Tesla’s not alone to lean on LFP batteries for lower input costs. Other like-minded major automakers include Ford Motor Co. F-N and Volkswagen AG VWAGY. The comeback of LFP batteries signals that the target market for EVs is making the transition from high-end consumers to the mass market.

By our estimates, EVs will likely reach price parity with internal combustion engine vehicles by 2024 – most likely between 2022 and 2023 – driven primarily by falling battery costs.

Furthermore, traditional automakers are increasingly committing to electrifying their fleets. Within the past year, General Motors Co. GM-N, Stellantis NV STLA-N, Ford, and others have committed billions to an all-electric future. All EV roads lead to lithium miners and battery producers. Given all the ambitious plans to build more EVs, and the underinvestment in lithium mining in the past few years, it’s likely to result in a lithium deficit in 2022 for the first time in at least seven years. And conditions will worsen over the next few years.

New lithium mining operations can take three to five years to complete, making the near-term undersupply situation almost inevitable. Lithium miners such as Albemarle Corp. ALB-N and Sociedad Química y Minera de Chile SA SQM-N, and EV battery makers such as Contemporary Amperex Technology Co. Ltd., are all key upstream players in the EV ecosystem.

Infrastructure development in the U.S.

In November, U.S. President Joe Biden signed the US$1.2-trillion bipartisan infrastructure bill into law. The Infrastructure Investment and Jobs Act includes US$550-billion of new spending over 10 years across a wide range of infrastructure initiatives needed to position the U.S. for the future.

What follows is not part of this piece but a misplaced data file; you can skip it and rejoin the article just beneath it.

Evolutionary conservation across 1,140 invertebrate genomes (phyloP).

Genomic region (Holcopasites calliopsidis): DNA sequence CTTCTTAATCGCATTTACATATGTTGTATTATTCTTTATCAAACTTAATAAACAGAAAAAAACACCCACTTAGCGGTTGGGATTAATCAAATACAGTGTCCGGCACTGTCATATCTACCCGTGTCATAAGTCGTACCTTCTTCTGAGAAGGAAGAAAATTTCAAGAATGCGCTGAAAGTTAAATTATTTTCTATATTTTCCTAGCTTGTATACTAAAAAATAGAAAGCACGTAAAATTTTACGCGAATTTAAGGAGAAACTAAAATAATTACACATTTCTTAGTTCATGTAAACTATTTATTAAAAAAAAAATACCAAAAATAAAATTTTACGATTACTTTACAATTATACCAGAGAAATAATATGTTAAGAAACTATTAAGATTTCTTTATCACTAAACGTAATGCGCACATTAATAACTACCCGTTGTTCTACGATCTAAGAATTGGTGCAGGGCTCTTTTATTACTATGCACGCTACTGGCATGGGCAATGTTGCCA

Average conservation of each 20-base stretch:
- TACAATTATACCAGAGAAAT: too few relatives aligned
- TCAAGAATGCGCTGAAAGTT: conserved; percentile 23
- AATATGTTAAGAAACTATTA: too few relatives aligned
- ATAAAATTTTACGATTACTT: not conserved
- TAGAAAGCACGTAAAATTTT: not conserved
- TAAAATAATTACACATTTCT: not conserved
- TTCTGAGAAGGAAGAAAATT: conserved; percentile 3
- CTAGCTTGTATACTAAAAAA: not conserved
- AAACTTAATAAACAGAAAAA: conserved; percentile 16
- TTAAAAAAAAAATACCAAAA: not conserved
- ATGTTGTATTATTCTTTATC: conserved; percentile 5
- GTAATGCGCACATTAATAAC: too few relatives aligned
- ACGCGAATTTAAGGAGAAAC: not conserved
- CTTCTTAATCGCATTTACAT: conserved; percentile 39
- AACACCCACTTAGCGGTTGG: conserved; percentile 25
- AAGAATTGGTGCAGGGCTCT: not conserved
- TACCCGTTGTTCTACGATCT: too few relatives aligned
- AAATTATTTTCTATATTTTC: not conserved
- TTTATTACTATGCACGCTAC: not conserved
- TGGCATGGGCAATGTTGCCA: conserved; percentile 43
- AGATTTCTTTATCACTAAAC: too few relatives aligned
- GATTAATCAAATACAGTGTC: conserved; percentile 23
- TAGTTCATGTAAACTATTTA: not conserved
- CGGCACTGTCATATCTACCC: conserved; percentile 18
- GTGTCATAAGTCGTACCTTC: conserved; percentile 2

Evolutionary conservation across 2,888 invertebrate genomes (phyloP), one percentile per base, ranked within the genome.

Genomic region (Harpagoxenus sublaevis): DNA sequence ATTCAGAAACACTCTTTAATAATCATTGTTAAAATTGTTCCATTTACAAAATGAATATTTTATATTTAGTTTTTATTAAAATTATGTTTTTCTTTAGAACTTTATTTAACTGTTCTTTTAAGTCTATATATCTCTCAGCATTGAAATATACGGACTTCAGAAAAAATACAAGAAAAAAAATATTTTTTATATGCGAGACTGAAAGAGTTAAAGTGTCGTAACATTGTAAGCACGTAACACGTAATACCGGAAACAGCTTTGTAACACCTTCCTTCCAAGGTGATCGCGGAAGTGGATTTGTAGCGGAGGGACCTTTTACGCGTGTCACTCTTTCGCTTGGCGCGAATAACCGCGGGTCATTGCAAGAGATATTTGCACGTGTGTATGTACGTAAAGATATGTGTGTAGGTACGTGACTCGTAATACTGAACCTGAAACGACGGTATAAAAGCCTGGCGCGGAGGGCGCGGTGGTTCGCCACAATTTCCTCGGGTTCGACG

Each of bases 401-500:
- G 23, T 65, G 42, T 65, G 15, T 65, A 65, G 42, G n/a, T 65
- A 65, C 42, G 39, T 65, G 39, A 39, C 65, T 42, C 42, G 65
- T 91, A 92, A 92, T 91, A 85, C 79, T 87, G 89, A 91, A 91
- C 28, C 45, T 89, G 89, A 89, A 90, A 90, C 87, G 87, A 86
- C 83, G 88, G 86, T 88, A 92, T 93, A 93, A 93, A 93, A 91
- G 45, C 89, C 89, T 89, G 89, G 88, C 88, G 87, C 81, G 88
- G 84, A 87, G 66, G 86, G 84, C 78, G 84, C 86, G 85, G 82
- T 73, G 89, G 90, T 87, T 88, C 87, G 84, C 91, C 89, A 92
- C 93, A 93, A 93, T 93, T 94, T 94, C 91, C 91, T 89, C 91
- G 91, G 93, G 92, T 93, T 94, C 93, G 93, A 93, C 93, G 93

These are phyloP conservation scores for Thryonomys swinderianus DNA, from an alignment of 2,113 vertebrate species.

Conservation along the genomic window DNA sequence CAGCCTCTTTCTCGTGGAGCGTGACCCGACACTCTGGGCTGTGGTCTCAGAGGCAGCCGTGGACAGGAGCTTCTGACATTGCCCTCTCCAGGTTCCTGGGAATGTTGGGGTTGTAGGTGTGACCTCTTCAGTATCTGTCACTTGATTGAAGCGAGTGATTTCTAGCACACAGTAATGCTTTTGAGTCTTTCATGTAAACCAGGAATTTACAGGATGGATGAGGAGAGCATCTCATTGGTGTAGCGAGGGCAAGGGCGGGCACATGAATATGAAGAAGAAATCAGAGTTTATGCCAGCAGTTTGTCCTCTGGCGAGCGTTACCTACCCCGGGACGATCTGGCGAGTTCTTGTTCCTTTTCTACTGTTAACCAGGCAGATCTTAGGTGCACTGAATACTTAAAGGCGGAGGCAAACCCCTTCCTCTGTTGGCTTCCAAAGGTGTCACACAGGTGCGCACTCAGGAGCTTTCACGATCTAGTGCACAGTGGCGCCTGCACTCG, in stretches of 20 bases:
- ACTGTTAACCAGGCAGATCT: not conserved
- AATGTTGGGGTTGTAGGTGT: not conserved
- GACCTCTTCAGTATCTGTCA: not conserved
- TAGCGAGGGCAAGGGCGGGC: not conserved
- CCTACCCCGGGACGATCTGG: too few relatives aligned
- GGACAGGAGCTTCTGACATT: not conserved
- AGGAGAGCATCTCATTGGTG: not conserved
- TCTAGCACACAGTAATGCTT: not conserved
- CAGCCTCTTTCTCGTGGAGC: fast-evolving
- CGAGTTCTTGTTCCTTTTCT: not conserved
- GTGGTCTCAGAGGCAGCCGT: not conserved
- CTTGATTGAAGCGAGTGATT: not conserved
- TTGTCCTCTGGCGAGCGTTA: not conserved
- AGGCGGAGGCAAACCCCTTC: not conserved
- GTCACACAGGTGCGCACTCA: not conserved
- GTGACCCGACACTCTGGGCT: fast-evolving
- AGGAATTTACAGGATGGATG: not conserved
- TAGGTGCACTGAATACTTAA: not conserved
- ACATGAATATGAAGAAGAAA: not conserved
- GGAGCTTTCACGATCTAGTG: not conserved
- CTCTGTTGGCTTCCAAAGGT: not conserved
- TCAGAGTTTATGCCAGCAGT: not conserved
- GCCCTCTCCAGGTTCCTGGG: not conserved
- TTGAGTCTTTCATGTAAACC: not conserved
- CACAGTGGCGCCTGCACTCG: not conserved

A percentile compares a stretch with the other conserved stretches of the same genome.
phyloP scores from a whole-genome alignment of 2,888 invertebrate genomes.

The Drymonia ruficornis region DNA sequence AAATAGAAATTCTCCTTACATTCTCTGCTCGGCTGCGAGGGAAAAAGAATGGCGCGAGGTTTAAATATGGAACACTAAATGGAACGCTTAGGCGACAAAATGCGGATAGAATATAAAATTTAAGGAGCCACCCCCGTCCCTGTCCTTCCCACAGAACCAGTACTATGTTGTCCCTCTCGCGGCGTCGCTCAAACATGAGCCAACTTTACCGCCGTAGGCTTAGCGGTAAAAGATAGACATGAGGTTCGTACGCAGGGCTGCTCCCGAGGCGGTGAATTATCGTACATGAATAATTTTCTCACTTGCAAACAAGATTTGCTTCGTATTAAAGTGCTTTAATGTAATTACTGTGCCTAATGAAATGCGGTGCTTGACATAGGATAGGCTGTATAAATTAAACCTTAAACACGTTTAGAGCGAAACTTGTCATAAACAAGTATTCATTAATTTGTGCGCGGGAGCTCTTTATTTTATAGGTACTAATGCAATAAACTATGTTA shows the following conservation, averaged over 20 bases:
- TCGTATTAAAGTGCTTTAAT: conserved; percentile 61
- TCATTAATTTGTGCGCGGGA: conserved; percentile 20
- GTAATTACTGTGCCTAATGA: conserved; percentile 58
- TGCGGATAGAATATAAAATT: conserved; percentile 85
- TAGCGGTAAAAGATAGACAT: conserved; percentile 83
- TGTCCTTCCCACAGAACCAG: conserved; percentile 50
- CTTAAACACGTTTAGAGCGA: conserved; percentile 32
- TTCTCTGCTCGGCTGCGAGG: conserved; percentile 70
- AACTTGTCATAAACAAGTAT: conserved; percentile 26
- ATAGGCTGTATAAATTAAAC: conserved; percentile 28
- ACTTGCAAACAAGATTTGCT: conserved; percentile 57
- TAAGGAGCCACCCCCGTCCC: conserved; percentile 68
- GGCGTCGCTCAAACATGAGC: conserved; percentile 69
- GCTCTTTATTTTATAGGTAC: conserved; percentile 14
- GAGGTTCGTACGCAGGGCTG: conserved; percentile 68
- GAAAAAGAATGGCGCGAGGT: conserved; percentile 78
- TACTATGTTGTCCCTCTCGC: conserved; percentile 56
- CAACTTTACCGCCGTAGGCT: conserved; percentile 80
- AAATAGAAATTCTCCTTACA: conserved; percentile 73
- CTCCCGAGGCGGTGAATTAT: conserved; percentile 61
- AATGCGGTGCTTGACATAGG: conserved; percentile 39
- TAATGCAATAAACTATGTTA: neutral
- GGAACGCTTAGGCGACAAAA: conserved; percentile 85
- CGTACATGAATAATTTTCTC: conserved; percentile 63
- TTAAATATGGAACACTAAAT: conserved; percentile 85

You could unpack the U.S. infrastructure development theme into four subthemes:

  • Construction and engineering services: Companies like Jacobs Engineering Group Inc. J-N can provide construction and engineering services from end-to-end.
  • Products and equipment: Hubbell Inc. HUBB-N, for example, is a products and equipment company that manufactures electrical products used across diverse end-markets and settings.
  • Raw materials and composites: Raw materials and composites companies such as Insteel Industries Inc. IIIN-N, which manufactures reinforcing steel wiring, provide the critical ingredients that form physical infrastructure assets.
  • Industrial transportation: Delivering the requisite products, equipment and raw materials, composites by rail and road, industrial transportation companies like Union Pacific Corp. UNP-N are essential enablers of U.S. infrastructure development.

It’s important to note that infrastructure spending is not instantaneous, nor are the benefits. Only over time does spending translate to revenue, economic growth, and social impact.

In the near term, projects must undergo extensive planning and review before construction. This early phase could mean revenue for consultants and infrastructure specialists, or large companies that can offer end-to-end solutions from planning to the build.

Jon Maier is chief investment officer and Warner Wen is director of Canadian institutional coverage at New York-based Global X ETFs.